Working with his Studio’s collaborative teams, Michael Singer has created distinctive regenerative landscapes that integrate sculptural details, engage the public and reflect a deep sense of place and history. The New York City Department of City Planning and The New York City Economic Development Corporation hired Michael Singer as a part of a core team led by Margie Ruddick to provide planning, streetscape and landscape design for the public spaces in Queens Plaza near the Queensboro Bridge landing in Long Island City, New York. At the heart of the Queens Plaza design is a stormwater collection, filtration and infiltration system that supports a massive re-growth of vegetation from within the tangled urban core of over 14 lanes of traffic, 2 elevated subway lines, 2 bridges, and a multitude of subways and utilities. Michael Singer Studio ultimately created over 3000 individual sculptural paver, runnel and bench cap elements which are dispersed throughout the core of the project site. Michael Singer was selected as a part of an integrated design team to lead the reimagining and design of the new West Palm Beach Downtown Waterfront. The Waterfront is over a 1/2 mile long and encompasses over 12.5 acres of public spaces along the Intracoastal Waterway. The new civic space revitalizes the City’s historic downtown and restores the natural beauty of West Palm Beach’s waterfront. The Studio designed the main commons and event spaces, a Living Dock with mangroves and oysters, shade gardens, two community buildings, a continuous waterfront esplanade, shade trellises, water elements and an estuarine ecological regeneration area known as the South Cove. Michael Singer and his Studio colleagues have led teams including landscape architects, planners and horticultural specialists for numerous other landscape projects most notably Howard Park in West Palm Beach, Florida, Lake Worth Beach in Florida and a regenerated nature park in Portsmouth, Virginia.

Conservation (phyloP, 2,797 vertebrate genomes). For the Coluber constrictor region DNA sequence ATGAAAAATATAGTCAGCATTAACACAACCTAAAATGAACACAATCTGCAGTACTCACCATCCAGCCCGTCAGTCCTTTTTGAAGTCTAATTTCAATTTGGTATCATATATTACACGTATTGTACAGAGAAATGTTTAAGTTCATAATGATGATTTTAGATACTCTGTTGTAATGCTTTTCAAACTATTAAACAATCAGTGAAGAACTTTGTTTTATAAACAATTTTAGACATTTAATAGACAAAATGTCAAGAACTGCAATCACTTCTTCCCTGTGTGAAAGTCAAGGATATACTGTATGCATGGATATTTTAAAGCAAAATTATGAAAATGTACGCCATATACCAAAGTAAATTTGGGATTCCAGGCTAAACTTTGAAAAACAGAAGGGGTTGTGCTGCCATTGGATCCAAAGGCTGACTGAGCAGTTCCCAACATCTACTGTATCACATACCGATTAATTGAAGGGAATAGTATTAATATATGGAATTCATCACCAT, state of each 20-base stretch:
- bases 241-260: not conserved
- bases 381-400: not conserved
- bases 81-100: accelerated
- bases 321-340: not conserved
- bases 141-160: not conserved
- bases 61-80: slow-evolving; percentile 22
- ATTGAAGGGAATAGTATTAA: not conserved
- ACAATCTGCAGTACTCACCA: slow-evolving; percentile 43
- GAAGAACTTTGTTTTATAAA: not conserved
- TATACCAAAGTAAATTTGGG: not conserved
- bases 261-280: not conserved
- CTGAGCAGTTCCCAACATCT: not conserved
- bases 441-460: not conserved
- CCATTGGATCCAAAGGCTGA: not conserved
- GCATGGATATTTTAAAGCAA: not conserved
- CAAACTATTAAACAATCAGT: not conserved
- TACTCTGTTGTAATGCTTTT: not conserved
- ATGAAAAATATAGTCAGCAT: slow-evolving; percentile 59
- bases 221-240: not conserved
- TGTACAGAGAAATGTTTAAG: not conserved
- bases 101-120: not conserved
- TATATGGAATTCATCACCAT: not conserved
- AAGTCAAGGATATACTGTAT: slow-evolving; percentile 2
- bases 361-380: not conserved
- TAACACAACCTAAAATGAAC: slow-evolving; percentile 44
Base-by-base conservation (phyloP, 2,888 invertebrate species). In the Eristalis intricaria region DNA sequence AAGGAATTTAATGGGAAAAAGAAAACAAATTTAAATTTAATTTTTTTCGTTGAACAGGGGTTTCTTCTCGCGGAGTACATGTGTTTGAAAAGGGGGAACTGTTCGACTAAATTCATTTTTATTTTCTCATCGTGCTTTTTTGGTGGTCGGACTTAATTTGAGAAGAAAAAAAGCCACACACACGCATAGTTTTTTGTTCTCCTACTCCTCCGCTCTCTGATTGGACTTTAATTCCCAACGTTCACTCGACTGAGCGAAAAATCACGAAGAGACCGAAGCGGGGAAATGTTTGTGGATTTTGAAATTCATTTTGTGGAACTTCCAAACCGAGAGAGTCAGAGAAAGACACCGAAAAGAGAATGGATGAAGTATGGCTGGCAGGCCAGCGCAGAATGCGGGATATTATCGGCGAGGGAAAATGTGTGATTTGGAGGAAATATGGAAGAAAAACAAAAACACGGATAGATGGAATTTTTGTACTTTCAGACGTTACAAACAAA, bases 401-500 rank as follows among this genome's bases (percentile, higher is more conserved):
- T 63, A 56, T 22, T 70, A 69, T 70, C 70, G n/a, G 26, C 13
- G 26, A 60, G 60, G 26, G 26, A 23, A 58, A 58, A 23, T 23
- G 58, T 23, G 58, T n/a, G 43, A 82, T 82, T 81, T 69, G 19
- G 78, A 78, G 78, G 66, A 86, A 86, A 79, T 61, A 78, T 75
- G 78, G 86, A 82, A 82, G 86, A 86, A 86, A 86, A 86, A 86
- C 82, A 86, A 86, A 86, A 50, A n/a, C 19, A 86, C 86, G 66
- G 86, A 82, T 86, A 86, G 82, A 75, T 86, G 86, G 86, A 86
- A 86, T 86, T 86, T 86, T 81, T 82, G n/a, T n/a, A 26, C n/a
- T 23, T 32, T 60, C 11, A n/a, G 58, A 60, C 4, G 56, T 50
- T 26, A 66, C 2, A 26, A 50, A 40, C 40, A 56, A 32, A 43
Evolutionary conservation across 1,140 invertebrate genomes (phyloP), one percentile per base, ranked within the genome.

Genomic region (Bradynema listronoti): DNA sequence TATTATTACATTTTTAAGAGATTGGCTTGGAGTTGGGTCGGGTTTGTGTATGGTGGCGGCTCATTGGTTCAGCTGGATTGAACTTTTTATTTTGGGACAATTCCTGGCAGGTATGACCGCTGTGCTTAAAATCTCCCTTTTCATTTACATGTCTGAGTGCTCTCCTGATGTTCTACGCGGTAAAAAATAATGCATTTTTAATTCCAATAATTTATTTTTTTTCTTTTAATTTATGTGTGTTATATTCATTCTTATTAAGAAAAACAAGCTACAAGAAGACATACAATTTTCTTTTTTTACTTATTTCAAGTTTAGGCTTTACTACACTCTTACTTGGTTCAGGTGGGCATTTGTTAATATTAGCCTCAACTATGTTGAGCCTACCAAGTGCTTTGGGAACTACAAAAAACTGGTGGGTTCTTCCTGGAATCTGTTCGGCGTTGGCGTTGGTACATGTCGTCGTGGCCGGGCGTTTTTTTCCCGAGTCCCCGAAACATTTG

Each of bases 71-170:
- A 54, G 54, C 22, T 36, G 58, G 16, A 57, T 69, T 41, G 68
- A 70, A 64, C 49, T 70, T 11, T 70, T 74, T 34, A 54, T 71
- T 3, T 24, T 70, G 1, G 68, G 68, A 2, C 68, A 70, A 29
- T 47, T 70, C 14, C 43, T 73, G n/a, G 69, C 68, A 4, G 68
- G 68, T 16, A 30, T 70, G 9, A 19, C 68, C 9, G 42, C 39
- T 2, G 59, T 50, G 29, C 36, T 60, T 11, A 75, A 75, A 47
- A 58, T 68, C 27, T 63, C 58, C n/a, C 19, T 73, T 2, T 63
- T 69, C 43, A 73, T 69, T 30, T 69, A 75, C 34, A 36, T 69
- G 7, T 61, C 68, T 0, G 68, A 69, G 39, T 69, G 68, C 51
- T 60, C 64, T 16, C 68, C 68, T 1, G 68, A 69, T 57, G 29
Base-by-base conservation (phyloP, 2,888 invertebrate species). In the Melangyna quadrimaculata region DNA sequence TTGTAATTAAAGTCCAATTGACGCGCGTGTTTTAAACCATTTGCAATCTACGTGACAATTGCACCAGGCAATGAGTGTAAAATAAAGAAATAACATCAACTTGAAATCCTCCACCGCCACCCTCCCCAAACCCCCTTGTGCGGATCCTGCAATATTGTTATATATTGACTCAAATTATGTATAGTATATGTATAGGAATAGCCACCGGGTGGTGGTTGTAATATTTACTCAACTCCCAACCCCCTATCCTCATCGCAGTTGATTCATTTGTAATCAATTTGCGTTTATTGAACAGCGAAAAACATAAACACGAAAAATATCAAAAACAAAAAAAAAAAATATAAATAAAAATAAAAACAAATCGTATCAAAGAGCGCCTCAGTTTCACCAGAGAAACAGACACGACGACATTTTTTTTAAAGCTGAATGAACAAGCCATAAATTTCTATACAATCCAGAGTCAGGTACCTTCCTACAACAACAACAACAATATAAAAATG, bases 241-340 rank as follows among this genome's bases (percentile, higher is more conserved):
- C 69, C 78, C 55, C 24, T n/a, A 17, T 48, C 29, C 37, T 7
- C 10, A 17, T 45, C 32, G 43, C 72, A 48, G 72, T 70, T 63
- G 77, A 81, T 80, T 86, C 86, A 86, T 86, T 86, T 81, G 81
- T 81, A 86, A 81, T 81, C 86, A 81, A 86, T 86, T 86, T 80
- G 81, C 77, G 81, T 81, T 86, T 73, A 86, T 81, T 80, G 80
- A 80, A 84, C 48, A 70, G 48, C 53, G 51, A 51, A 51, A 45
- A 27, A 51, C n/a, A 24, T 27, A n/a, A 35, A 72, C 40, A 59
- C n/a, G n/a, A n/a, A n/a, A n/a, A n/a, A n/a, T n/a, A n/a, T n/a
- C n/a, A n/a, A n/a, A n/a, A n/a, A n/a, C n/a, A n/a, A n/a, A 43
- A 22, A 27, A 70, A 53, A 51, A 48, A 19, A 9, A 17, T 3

Michael Singer has also led numerous planning efforts that have evolved overtime through the efforts of project partners and community stakeholders. Singer’s leadership and over a decade of involvement in the Long Wharf Master Plan in New Haven Connecticut helped realize the restoration of the historic pier, a 24 acre estuarine preserve and a new vocational aquaculture school. Singer’s multi-year master planning and design effort at the EcoTarium in Worchester, Massachusetts led to the regeneration of the campus’ landscape with large swaths of naturalized meadows, low impact parking lots, new woodland trails and a series of sculpted spaces, pavilions, courtyards and exhibits. Michael Singer Studio has recently led a multi-year planning for South Eleuthera in The Bahamas focusing on strengthening communities through small-scale, sustainable, low-impact ecotourism development. Michael Singer and his Studio colleagues have also worked on a number of planning studies for mixed use urban infill and redevelopment in South Florida, Harrisonburg, Virginia, Southern Vermont, as well as Savannah and Augusta, Georgia. Each project encompasses a process from research and planning through concept with a focused systems-based approach addressing environmental systems such as water, waste, energy and ecology while also seeking to foster improved social well-being with considerations for health, mobility and economic equality. Other notable planning projects include the Canal Origins Park in Chicago, Stromso Square in Drammen, Norway and a multi-year ongoing effort for the planning of the W.E.B. Du Bois Homesite in Great Barrington, Massachusetts.
Singer’s academic work includes teaching graduate level architecture at MIT, the Graduate Program of the School of Visual Arts, New York City, The Koopman Visiting Chair of Art at Hartford College of Art, and The Innovation Studio at the Rhode Island School of Design. From 2004-2007 Singer was the Dorothy F. Schmidt Eminent Scholar Chair at Florida Atlantic University. Michael Singer was a visiting scholar and professor at James Madison University for the 2010-2011 academic year, working with the College of Integrated Science and Technology and the College of Visual and Performing Arts on campus wide environmental issues. Michael Singer is also a co-founder of the Center for Creative Solutions at the Graduate Center of Marlboro College.